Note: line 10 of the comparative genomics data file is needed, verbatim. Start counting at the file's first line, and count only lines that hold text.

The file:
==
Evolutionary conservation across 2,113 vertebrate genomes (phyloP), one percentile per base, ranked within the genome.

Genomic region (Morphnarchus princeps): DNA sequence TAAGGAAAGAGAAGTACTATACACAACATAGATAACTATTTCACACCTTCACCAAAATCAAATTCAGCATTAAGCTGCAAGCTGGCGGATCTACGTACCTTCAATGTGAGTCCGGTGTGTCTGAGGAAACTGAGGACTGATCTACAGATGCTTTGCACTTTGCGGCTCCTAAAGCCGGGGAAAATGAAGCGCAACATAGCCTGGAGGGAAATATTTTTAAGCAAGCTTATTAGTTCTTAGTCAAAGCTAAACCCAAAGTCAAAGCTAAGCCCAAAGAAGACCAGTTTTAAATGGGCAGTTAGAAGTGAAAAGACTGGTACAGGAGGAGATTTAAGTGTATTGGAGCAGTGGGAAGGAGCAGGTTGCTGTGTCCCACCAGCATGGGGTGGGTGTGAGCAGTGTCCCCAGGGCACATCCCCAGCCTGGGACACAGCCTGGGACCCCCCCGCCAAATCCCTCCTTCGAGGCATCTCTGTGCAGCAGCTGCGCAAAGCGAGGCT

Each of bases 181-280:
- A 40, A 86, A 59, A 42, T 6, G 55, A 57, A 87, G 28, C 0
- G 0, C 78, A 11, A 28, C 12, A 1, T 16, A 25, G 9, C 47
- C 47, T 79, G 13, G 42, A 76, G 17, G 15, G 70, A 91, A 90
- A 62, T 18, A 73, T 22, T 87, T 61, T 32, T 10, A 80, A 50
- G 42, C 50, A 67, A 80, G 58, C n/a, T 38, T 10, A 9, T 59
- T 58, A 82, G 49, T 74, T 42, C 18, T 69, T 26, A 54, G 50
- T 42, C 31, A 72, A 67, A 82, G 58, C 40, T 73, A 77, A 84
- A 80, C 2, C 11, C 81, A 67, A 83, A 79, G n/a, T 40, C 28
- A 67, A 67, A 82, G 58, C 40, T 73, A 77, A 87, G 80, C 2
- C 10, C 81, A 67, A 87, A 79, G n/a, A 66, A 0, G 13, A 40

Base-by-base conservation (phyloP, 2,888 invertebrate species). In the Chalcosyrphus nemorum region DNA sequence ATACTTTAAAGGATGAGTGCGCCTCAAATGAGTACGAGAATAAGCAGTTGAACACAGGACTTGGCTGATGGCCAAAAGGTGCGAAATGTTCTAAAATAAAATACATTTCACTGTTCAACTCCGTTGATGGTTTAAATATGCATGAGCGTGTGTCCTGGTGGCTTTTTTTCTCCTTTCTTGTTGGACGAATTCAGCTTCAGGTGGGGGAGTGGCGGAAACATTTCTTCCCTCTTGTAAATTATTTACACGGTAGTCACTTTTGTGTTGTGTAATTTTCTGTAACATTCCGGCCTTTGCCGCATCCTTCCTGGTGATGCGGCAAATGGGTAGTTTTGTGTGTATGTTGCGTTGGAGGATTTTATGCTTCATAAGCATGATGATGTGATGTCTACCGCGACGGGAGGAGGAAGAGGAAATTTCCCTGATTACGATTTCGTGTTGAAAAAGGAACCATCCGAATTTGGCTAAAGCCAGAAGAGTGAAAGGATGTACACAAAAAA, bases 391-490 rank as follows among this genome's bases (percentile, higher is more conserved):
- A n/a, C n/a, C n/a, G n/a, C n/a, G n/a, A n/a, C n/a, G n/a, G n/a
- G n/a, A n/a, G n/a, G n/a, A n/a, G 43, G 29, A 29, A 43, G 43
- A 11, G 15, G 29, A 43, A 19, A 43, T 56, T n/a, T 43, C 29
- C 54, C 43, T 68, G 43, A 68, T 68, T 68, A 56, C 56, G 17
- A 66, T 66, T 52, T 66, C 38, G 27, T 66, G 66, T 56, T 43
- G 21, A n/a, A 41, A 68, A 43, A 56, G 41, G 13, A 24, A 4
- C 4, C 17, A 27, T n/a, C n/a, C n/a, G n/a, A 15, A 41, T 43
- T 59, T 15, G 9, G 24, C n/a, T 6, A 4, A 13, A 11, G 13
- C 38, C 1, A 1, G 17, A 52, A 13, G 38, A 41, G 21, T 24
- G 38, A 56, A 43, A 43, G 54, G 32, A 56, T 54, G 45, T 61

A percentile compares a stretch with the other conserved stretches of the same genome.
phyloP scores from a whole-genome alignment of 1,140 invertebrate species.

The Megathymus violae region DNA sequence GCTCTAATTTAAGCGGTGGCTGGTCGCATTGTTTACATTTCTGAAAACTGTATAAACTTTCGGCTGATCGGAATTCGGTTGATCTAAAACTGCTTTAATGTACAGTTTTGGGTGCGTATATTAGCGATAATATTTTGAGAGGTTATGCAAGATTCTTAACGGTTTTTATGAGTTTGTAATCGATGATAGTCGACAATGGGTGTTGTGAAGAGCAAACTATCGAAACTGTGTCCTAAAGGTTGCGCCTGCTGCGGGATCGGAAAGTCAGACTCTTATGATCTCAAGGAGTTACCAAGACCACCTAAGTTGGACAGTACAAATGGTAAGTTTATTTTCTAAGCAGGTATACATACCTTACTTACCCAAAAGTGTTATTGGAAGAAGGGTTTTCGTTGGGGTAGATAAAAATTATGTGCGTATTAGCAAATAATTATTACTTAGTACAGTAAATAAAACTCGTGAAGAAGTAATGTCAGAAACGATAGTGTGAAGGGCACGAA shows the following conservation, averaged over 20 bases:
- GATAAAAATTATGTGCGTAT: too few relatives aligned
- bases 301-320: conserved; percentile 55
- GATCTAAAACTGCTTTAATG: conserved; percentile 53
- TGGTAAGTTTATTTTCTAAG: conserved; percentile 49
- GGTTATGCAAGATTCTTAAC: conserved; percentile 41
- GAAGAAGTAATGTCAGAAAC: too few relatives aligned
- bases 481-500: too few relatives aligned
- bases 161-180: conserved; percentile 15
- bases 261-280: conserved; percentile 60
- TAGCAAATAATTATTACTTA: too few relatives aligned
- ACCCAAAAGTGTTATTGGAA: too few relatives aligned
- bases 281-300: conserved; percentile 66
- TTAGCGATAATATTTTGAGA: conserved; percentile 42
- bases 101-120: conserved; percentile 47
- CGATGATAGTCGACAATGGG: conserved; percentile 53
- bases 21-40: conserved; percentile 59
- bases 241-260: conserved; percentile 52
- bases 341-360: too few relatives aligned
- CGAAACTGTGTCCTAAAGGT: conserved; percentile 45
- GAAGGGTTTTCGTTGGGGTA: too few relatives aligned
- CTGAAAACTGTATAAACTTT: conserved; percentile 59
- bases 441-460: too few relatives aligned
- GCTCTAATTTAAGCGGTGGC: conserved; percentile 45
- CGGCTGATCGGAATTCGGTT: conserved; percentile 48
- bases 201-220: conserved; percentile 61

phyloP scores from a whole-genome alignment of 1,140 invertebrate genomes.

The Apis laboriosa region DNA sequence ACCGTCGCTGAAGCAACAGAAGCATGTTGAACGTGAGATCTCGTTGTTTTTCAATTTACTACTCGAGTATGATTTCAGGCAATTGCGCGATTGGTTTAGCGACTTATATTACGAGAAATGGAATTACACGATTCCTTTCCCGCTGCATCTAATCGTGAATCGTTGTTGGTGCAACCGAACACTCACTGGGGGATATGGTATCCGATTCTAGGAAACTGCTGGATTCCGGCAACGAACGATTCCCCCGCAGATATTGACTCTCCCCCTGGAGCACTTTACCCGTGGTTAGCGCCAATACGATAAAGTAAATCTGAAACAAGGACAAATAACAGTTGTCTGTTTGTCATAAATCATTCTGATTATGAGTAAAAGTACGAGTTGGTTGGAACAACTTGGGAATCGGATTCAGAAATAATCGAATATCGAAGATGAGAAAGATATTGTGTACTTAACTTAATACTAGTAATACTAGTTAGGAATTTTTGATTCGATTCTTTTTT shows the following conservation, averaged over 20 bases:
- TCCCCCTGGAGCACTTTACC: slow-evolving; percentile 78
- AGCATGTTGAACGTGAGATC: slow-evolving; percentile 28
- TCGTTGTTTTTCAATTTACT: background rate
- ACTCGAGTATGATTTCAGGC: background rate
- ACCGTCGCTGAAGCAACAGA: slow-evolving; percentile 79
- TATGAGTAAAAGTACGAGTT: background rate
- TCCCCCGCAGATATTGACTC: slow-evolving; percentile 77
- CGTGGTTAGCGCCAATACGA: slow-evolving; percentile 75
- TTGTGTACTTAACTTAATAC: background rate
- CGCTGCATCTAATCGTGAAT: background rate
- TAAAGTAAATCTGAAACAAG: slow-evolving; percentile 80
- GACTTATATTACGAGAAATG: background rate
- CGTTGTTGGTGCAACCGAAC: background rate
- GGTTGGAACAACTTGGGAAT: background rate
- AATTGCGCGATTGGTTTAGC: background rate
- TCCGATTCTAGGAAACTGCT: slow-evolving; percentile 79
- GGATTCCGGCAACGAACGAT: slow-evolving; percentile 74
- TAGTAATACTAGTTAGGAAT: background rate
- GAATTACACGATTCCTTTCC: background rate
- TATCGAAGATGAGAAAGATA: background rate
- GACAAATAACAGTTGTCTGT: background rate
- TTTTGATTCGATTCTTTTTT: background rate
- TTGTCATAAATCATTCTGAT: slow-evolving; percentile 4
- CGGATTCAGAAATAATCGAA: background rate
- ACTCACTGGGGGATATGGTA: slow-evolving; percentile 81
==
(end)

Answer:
- T 42, C 31, A 72, A 67, A 82, G 58, C 40, T 73, A 77, A 84